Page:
The necklace that Lizzie has taken to playing with as she eats was a gift from my friend Alison. It has three small silver circles, each bearing the name of one of my children. Alison gave me the necklace just before Lizzie’s birth, but at the time, I wore only Noah and Max. A circle with a simply stamped heart hung in the place that soon would belong to my daughter. When we brought her home, so small and new, still curled in my lap like she was in the womb, Alison brought Lizzie’s circle to me. We sat together on the couch as she laced it through the chain, between the names of her brothers. Alison put the heart on a chain of its own, which I put away for Lizzie to have someday. The two of us, quiet on the couch, leaned in toward this new being with complete adoration.

And then, Lizzie woke. Bleating hunger cries followed, as did my groan and quick inhale as she latched on to a very engorged, cracked, raw me. It was grey and snowy outside, and my hormones had me weeping again—as I had taken to doing with every sideways glance or needy older child yelp or well, basically anything. I’ll never get through this thing called having three kids, I said to Alison in doe-eyed panic.

She smiled and said something to the effect of “yes you will, because this part doesn’t last…if it did, nobody would procreate.”

I thought about that as I tucked soft baby hairs behind Lizzie’s ears in the dawn light. It has been almost five months since her birth and while she is still so young—and in a phase that is all consuming—I can’t help wanting to freeze us in this moment. It only takes the thump, patter, patter, patter of morning footsteps from the bedrooms above to understand how fast time disappears.

Noah is nine now, the sounds of his waking and walking far less clumsy than that of Max, who tumbles out of bed with animated energy that is year three. Both boys make their way into the bedroom and curl up on either side of Lizzie and I. Noah brings his latest 300-plus-page book about heroes, myths, magic or dragons and settles in without a word. Max clambers up with his sippy cup hanging from his mouth and The B trailing behind him. He plants sloppy kisses on us both and then hops up to start doing 360’s onto the floor.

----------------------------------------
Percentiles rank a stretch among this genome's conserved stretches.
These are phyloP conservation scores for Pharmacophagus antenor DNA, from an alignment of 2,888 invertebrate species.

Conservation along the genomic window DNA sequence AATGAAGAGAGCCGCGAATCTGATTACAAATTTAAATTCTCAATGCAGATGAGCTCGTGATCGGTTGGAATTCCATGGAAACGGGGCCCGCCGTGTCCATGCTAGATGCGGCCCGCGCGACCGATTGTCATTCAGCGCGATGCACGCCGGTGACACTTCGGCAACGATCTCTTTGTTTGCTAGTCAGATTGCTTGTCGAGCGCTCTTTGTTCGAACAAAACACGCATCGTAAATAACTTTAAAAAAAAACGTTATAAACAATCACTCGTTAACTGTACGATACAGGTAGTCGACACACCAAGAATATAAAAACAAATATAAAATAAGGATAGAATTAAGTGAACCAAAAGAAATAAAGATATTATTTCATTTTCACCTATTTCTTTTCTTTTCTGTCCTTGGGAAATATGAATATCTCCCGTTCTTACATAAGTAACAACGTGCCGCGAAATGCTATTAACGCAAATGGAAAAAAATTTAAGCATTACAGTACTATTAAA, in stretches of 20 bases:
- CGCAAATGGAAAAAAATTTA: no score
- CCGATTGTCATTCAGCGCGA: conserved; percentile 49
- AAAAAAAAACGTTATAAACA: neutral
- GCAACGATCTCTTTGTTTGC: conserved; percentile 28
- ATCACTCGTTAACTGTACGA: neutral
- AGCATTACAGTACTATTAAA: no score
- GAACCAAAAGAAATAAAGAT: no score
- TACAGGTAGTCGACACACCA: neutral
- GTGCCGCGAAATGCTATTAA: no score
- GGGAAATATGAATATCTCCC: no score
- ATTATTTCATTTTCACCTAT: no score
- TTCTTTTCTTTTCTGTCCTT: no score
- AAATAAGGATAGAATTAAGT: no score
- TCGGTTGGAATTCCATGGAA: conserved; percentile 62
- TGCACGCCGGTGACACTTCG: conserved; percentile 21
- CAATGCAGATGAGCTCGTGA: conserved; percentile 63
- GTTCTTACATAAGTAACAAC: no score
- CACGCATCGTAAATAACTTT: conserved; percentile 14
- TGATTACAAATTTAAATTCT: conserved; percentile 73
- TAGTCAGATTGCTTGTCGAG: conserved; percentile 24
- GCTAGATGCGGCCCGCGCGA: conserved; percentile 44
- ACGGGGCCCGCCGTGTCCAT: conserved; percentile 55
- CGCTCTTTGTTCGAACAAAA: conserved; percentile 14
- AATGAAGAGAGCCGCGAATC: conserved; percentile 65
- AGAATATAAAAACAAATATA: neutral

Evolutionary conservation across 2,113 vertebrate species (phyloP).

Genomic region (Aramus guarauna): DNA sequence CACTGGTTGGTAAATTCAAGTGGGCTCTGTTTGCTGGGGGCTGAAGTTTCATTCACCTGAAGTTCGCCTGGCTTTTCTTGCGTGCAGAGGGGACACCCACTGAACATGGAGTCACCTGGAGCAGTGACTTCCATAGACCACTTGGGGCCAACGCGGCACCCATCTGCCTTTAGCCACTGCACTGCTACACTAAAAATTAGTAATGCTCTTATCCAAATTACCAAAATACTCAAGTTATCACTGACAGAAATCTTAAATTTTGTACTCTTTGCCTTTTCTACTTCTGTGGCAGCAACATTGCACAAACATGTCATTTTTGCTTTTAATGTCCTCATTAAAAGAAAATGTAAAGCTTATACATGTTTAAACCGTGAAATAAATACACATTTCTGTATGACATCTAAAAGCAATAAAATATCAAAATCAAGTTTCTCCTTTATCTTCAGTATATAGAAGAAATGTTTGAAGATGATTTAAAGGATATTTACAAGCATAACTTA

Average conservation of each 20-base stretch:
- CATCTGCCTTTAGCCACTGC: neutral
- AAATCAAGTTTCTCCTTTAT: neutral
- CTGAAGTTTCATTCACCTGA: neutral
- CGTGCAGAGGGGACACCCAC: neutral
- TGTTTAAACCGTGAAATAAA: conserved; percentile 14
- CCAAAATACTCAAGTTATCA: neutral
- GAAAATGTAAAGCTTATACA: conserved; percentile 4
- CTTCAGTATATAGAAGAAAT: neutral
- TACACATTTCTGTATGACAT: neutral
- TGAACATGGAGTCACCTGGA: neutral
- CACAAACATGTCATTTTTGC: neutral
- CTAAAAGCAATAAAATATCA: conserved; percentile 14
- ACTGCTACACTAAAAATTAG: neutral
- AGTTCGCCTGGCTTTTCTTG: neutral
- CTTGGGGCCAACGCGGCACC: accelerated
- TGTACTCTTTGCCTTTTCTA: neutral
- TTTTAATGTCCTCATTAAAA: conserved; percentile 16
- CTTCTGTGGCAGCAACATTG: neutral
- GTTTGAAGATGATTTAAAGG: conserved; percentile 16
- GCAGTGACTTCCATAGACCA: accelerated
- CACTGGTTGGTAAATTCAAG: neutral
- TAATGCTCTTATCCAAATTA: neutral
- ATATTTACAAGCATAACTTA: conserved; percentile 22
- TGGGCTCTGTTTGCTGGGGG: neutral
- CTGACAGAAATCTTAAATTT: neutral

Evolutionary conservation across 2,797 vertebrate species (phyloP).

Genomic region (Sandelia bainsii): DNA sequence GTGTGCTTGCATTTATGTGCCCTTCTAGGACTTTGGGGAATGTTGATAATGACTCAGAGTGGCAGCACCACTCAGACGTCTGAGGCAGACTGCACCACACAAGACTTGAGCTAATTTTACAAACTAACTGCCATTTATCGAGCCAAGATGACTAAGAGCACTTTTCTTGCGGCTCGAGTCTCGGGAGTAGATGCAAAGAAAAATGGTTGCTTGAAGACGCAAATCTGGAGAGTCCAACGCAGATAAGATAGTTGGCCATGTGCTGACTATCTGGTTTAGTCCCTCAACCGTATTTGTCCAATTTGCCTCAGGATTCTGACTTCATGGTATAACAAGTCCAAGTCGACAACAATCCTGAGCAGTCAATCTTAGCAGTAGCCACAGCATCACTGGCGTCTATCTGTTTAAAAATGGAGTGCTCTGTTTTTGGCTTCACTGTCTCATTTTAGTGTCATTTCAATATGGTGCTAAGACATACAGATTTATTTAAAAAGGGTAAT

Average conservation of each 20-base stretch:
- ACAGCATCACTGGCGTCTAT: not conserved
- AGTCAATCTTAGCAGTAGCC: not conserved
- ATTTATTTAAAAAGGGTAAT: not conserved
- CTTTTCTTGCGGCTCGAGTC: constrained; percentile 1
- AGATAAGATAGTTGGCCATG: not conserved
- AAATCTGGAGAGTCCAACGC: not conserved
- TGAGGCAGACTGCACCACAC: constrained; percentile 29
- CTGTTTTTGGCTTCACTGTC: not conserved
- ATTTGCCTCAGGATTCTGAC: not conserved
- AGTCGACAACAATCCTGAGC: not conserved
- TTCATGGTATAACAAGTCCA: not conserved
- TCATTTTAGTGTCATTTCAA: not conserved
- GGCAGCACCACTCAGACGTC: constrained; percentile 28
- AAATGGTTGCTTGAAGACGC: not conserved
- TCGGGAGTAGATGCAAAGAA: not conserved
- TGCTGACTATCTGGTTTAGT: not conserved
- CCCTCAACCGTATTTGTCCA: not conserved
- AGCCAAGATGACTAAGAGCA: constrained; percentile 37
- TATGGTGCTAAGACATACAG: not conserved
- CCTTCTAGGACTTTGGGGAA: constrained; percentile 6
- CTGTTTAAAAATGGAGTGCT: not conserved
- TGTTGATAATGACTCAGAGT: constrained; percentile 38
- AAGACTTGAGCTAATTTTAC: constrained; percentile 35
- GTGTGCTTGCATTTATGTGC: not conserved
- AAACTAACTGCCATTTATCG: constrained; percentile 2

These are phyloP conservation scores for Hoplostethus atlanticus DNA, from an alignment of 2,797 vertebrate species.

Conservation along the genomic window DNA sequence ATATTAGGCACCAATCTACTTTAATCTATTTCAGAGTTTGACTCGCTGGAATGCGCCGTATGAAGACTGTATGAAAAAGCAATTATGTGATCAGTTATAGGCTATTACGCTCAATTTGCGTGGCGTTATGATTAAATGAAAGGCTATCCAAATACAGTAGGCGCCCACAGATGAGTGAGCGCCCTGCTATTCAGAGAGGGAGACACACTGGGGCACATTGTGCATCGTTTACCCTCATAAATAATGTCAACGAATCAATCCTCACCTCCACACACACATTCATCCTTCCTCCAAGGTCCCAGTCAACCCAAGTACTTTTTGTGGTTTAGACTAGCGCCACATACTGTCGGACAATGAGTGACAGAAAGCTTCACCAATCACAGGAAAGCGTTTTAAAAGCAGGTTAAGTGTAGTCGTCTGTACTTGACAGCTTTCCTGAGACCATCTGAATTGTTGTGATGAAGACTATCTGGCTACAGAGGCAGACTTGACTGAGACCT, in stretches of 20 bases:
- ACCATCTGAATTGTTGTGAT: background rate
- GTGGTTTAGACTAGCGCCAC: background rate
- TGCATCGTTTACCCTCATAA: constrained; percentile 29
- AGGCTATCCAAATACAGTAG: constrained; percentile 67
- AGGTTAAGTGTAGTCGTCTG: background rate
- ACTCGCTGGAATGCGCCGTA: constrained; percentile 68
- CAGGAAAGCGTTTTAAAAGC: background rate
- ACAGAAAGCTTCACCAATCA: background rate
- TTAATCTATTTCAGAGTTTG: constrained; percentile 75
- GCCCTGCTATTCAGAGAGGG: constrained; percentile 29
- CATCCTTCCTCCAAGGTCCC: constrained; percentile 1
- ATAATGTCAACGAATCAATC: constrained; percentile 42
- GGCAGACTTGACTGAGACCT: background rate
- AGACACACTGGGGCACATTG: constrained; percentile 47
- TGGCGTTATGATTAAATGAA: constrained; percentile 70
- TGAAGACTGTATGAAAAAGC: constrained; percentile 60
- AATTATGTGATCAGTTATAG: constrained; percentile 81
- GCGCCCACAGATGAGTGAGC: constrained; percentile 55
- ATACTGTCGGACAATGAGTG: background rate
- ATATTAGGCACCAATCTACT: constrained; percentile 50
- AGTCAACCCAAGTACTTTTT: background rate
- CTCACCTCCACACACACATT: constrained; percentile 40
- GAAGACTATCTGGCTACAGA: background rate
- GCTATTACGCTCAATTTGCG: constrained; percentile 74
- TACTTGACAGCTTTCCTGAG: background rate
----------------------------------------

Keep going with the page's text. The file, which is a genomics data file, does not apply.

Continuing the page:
I feel so full with happiness at this scene, aware of each stage of life I’m witnessing through the lens of a mother (even though sometimes I have to remind myself, yes, that mother is me). I want to make time stand still. In this second, I want my children to be these children—the ones who will be a day closer to leaving my nest when they settle into their beds tonight-- forever.

Don’t mistake me: I am sill so far from the earth mama who never has a day of non-existent patience or near neurotic nagging. And I’ve been known to fantasize plenty about the day when Justin and I can sail off into the Caribbean sunset, only to send grown children postcards while sipping from a second bottle of red wine. It’s just that sometimes it hits me—how small this time is in the greater scheme of life—and it makes me want to slow down, to ignore the minefield of Legos, turn off the phones, and leave the laundry in a heap. It makes me want to laugh, long and loud with my boys, nuzzle quietly with my baby, and simply be grateful that when she reaches up for my necklace, she has three circles to grab onto.